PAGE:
Maggot Baits is something of a Holy Grail of dark eroge, highly anticipated guro fans within the Western VN community and often hyped as possibly the greatest achievement of the company that produced it, Clock Up. As one the most gruesome VNs ever produced, and quite likely the most brutal one ever brought to the West, it contains dozens upon dozens of violent sex scenes, all accompanied by intricate CGs, with small variations in them so numerable that they sum to nearly 2500 unique illustrations. All of that placed in a highly-unique, modern-fantasy setting populated by amazingly-crafted characters and tackling interesting philosophical and religious topics. While it’s pretty much the furthest possible thing from what I usually write about on this blog, few games intrigued me as much as this one, particularly after my inconsistent, but extremely interesting experience with Clock Up’s another famous title, euphoria. Everything I’ve heard about Maggot Baits suggested that it was both more extreme and overall better than studio’s other bestseller, and after reading it to completion, I felt the need to share my thoughts about it in detail. Both because it’s a pretty fascinating case of strengths and pitfalls of this breed of eroge, and to warn those interested in it as a piece of storytelling – while in many ways an incredible achievement, this game is extremely hard to recommend for a “normie” reader such as myself. Why is that exactly?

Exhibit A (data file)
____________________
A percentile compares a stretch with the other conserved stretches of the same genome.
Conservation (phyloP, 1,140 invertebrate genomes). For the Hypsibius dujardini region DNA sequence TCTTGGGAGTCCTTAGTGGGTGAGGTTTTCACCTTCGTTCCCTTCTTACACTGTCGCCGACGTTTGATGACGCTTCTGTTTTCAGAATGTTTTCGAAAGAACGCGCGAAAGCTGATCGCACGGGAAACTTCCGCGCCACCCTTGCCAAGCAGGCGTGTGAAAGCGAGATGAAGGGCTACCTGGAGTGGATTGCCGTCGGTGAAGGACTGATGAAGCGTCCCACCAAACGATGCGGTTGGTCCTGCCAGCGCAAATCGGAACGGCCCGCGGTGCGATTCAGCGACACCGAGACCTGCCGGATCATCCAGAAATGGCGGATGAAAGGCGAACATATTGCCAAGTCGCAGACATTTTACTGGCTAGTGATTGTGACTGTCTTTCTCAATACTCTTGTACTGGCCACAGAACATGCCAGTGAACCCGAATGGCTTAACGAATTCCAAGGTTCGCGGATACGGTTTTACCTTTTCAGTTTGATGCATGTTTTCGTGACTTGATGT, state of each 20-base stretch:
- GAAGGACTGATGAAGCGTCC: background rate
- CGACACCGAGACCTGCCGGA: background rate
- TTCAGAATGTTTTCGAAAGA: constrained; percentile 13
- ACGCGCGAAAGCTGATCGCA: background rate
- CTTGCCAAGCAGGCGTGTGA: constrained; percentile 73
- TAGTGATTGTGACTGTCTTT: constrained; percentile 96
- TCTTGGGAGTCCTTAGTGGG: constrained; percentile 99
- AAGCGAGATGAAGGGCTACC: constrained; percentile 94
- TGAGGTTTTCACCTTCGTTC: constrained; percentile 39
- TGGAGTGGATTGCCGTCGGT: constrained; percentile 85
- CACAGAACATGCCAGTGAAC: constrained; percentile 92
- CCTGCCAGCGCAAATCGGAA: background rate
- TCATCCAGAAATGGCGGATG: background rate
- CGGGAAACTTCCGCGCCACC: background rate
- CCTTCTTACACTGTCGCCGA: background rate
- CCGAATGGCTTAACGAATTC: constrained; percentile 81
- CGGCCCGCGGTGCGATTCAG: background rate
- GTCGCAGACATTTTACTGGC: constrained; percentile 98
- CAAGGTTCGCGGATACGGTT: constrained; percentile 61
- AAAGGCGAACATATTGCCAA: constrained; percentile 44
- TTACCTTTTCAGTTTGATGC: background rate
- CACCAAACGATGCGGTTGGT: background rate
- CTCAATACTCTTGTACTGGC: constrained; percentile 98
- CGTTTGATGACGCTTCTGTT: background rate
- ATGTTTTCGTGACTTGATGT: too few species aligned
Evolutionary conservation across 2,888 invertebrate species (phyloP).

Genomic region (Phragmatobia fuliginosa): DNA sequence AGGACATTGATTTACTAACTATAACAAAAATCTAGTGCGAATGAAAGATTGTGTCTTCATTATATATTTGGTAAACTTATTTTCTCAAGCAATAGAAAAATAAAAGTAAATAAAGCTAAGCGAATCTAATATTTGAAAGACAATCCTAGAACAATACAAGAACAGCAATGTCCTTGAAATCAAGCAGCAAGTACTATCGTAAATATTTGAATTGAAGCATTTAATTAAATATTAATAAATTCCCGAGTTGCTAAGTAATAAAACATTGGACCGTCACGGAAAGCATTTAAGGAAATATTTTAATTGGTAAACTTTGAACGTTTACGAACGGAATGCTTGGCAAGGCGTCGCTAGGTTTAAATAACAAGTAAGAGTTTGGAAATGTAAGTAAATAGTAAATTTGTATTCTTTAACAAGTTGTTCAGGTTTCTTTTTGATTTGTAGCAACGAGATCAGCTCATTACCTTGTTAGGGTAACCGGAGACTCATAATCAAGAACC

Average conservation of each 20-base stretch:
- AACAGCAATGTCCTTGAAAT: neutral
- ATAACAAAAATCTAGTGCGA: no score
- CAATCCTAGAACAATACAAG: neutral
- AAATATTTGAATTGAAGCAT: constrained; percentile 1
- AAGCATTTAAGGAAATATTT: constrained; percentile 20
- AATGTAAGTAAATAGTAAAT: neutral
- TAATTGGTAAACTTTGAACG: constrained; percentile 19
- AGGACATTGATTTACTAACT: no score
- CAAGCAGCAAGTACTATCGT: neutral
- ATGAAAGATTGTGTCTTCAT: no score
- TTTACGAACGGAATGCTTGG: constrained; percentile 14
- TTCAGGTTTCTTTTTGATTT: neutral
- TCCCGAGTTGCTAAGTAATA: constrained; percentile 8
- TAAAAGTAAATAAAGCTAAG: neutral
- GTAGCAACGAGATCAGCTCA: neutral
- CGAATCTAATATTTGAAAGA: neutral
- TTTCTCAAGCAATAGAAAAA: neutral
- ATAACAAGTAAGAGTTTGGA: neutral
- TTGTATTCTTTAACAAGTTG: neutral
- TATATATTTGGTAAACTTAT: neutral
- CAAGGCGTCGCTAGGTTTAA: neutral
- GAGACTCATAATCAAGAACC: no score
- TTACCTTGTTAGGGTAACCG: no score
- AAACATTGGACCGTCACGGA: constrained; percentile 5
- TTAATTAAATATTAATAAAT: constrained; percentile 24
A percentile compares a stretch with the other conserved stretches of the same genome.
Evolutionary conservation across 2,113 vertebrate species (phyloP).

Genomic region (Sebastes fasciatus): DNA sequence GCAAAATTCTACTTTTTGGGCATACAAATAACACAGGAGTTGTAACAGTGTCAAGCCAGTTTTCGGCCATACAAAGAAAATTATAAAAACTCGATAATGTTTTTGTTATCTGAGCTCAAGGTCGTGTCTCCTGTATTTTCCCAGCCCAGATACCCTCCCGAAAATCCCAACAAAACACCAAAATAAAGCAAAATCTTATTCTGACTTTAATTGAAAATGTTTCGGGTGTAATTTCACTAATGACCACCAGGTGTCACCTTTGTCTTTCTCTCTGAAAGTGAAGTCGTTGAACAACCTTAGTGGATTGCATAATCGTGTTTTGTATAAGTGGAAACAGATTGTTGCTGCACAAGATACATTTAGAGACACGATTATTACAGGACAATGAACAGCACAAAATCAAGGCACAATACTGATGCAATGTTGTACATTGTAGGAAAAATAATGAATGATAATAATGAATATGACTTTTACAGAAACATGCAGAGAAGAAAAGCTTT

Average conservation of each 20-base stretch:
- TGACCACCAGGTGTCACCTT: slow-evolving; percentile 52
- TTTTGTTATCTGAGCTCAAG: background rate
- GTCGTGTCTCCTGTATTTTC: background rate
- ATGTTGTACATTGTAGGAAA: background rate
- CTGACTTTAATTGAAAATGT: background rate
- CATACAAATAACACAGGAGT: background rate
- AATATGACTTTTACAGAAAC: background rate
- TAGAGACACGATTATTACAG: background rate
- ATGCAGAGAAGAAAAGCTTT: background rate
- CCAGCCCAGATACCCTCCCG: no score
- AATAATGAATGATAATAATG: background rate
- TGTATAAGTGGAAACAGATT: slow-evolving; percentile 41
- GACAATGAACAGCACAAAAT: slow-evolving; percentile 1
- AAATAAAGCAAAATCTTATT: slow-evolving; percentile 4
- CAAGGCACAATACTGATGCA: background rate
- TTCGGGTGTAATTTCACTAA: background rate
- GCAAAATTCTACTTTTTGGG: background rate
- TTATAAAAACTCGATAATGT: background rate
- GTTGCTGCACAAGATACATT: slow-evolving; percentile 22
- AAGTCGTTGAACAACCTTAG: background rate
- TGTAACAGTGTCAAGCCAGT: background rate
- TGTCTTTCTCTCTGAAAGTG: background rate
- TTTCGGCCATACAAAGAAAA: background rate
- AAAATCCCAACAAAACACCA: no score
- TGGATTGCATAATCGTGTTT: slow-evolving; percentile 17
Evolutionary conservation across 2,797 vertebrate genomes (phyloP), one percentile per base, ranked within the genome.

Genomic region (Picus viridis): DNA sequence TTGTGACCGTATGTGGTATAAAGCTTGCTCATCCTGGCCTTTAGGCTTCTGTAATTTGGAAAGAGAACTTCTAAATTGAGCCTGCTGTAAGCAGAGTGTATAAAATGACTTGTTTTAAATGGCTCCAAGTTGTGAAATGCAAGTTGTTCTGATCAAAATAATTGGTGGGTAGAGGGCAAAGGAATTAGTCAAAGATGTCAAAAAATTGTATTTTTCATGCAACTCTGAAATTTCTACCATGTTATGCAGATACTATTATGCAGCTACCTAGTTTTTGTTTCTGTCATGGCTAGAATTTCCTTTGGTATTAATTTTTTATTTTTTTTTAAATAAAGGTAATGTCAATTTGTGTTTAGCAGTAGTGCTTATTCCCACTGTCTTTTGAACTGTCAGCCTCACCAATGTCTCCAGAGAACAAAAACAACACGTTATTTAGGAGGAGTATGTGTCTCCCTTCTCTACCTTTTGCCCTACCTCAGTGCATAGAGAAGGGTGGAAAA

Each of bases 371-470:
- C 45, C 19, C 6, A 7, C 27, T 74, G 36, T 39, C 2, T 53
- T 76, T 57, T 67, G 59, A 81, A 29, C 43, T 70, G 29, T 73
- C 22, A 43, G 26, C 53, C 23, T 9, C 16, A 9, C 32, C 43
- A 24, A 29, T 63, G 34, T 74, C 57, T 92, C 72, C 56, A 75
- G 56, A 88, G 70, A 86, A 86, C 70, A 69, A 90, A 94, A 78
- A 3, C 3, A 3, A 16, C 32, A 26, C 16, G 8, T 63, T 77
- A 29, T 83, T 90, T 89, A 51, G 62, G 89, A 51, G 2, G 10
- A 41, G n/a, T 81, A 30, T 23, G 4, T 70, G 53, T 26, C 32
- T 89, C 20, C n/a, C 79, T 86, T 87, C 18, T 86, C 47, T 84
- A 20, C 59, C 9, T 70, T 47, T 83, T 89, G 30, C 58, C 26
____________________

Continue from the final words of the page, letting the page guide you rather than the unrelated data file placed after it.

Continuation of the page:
Before I go into story details, it’s most important to deal with Maggot Baits’ greatest issue – its structure and general storytelling formula. This game is, at its core, a guro nukige and it’s incredibly dedicated to this template. It throws h-scenes at you at very consistent intervals, disregarding whatever might be going on in the story and sacrificing any sense of pacing or tension so it can constantly offer a new piece of violent hentai. Quite often, the scenes are not important for, or even directly connected to what’s happening in the plot, pretty much pausing the whole narrative to insert a new piece of fanservice. In this, it goes even further than euphoria, which did a much better job intertwining its scenes with the story and had a bit more restraint in the most dramatic and meaningful parts of the plot. Maggot Baits even goes to the length of adding a major side-branch in the first chapter of the story, which is nothing but 3-4 hours of futanari porn leading to a bad ending. All of it narratively empty and pretty much derailing your experience if you expect any kind of interesting reveals or a meaningful conclusion within it. I still don’t understand why it was a part of the main story, and especially inserted so early in the game, before you build any connection to the characters involved or can understand the full implications of what is happening in those scenes.